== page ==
Robinhood doesn’t offer any of those features. You can’t even sort your list alphabetically (though at least you can reorder your list manually). The lack of watchlist features makes the app unsuitable for serious stock research.
Instead, it’s advisable to use free watchlist tools from companies like Yahoo Finance, MarketWatch, or other financial sites.
6. Basic Charts and Reports
The Robinhood app falls flat in a few other ways when compared to other major brokers.
Until September 2018, Robinhood only offered simple line charts for each stock. For serious investors, they are inadequate; line charts only show the closing price for each set time period.
Now, you can also access candlestick charts. It’s an improvement—they show opening prices, closing prices, and session highs and lows.
But you still can’t customize the charts. Nor can you overlay key technical analysis indicators such as moving averages, Relative Strength Index (RSI), On-Balance Volume (OBV), or Bollinger Bands.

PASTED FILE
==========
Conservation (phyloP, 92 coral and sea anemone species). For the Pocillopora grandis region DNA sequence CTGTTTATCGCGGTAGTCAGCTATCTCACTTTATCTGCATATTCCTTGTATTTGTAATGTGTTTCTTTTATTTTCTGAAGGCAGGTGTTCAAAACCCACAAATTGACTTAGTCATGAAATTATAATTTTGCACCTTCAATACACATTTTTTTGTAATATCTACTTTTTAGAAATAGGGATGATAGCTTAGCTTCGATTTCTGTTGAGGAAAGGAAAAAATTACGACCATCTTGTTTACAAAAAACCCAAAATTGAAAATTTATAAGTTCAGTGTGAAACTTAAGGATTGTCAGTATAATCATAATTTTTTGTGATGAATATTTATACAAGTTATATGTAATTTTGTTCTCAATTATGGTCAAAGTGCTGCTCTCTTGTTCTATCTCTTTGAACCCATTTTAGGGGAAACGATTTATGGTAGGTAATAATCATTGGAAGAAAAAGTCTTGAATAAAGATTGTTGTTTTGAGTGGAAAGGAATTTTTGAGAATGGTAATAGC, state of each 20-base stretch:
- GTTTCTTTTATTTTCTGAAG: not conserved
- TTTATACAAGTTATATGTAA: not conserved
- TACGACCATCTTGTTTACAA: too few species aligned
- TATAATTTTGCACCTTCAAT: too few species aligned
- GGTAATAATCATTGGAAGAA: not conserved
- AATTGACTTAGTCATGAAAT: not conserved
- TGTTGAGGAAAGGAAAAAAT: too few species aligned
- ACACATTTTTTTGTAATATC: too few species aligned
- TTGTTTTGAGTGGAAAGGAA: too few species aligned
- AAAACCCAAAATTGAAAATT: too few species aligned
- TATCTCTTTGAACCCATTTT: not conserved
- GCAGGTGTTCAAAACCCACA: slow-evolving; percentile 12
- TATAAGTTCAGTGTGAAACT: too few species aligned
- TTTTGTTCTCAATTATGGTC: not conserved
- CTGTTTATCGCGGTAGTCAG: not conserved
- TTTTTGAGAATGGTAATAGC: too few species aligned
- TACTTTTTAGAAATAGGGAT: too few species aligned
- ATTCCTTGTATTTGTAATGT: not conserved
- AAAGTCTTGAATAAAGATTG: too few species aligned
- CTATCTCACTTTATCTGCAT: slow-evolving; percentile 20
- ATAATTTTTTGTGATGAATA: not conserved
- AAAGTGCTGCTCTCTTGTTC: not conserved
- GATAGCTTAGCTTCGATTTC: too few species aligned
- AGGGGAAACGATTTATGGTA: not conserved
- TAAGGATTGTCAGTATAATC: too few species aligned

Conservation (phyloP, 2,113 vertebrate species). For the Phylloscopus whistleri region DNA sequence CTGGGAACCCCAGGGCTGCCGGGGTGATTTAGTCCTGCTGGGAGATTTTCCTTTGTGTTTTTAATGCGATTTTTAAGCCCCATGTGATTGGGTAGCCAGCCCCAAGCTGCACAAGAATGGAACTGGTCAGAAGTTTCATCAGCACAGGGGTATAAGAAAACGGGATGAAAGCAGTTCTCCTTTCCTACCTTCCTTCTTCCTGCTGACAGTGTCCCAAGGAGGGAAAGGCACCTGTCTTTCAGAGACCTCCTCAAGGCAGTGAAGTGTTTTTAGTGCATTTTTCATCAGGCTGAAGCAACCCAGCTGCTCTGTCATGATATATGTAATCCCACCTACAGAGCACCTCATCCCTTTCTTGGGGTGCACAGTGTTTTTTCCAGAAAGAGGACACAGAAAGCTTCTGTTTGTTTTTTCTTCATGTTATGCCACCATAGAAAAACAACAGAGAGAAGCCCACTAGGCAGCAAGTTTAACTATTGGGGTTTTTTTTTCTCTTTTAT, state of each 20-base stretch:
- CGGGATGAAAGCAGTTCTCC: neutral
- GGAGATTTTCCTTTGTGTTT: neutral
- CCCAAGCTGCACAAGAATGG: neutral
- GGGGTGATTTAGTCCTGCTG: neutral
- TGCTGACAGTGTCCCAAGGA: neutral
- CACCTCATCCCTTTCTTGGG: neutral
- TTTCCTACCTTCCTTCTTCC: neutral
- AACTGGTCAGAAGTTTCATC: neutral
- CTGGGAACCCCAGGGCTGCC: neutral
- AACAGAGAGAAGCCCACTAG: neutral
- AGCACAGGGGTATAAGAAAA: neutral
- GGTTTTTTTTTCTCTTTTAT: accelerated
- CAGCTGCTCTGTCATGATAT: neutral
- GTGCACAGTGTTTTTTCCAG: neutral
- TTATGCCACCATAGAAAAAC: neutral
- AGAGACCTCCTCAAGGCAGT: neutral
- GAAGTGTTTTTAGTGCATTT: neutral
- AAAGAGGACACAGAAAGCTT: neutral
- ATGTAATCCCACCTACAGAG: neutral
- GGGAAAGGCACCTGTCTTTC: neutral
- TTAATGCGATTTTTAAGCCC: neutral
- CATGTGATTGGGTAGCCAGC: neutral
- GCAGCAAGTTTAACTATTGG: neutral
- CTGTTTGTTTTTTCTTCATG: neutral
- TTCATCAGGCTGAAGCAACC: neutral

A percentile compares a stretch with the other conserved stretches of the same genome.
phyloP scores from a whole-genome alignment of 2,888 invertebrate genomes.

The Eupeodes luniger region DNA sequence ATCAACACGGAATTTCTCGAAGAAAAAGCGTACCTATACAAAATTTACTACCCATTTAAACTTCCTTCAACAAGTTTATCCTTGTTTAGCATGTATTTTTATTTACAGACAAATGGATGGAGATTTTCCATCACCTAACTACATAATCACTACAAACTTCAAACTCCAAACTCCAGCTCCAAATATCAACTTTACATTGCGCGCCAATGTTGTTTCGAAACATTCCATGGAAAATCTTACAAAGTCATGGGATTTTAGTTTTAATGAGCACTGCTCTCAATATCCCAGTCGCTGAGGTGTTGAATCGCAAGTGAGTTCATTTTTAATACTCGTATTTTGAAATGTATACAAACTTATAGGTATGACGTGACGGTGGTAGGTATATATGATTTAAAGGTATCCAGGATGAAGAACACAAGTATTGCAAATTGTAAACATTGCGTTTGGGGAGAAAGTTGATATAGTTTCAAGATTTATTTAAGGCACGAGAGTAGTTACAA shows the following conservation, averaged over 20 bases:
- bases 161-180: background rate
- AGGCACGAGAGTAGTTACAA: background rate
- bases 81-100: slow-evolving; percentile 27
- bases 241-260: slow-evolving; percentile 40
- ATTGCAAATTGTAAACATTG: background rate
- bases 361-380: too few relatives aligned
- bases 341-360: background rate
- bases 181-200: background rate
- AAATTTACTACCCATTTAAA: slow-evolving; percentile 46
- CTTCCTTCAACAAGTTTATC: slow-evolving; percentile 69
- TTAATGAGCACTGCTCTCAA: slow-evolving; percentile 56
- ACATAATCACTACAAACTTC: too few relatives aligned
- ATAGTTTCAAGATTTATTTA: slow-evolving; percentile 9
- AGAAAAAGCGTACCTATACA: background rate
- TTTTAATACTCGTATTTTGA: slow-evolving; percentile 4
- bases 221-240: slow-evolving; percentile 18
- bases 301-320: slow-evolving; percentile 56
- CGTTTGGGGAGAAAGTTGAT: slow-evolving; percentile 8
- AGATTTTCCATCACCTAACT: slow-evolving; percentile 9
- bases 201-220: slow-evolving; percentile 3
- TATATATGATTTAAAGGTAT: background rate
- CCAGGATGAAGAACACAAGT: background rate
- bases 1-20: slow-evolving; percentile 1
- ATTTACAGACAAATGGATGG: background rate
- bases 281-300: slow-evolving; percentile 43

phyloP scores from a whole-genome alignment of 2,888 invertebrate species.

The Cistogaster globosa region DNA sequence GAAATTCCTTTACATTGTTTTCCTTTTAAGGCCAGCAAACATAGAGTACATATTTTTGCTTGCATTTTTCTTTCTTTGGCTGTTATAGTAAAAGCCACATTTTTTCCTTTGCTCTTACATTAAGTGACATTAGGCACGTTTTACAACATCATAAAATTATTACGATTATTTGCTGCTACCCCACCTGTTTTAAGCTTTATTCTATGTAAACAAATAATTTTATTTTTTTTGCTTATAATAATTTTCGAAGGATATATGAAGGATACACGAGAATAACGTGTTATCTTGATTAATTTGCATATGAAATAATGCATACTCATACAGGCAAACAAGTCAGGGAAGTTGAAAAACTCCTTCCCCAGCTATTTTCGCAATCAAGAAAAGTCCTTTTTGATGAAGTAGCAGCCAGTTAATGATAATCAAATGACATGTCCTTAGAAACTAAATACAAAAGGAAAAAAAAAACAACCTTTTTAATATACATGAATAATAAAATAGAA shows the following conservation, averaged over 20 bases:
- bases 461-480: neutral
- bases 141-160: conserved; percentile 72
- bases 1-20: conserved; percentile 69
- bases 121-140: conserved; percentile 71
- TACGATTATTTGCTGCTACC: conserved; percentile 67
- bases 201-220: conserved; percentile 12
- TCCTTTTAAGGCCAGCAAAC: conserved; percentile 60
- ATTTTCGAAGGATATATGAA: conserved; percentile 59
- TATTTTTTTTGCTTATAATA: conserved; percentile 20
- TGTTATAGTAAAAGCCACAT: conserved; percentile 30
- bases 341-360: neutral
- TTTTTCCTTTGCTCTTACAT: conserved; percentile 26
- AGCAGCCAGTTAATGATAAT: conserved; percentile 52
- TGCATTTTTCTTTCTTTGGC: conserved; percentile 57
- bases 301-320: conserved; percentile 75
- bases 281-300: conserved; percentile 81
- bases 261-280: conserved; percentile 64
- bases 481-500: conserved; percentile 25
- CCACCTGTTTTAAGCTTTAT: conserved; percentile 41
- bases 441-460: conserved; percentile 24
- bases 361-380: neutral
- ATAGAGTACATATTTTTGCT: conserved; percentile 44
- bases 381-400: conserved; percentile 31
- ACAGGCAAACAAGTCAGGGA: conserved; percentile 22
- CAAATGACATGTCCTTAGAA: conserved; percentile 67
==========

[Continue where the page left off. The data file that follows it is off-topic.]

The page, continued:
Again, in recent months, Robinhood has increased the number of reports available to users. Now you can read buy/sell/hold commentary on various stocks from Wall Street analysts, and you’ll also be able to see Morningstar’s buy and sell summaries.
However, the reports and analysis still falls far short of what you’d find on regular discount brokerages. They will typically provide access to a range of third-party content such as free subscriptions to paid newsletters, CFRA Morning Briefings, Market Edge, and more.
Note: Remember, if you don’t research stocks thoroughly before purchasing, you’re not investing. You’re gambling.
7. Lack of Account Types
Robinhood only offers standard, individual investing accounts. You cannot open a joint account, trust account, custodial account, Individual Retirement Account (IRA), or any other type of tax-efficient savings account.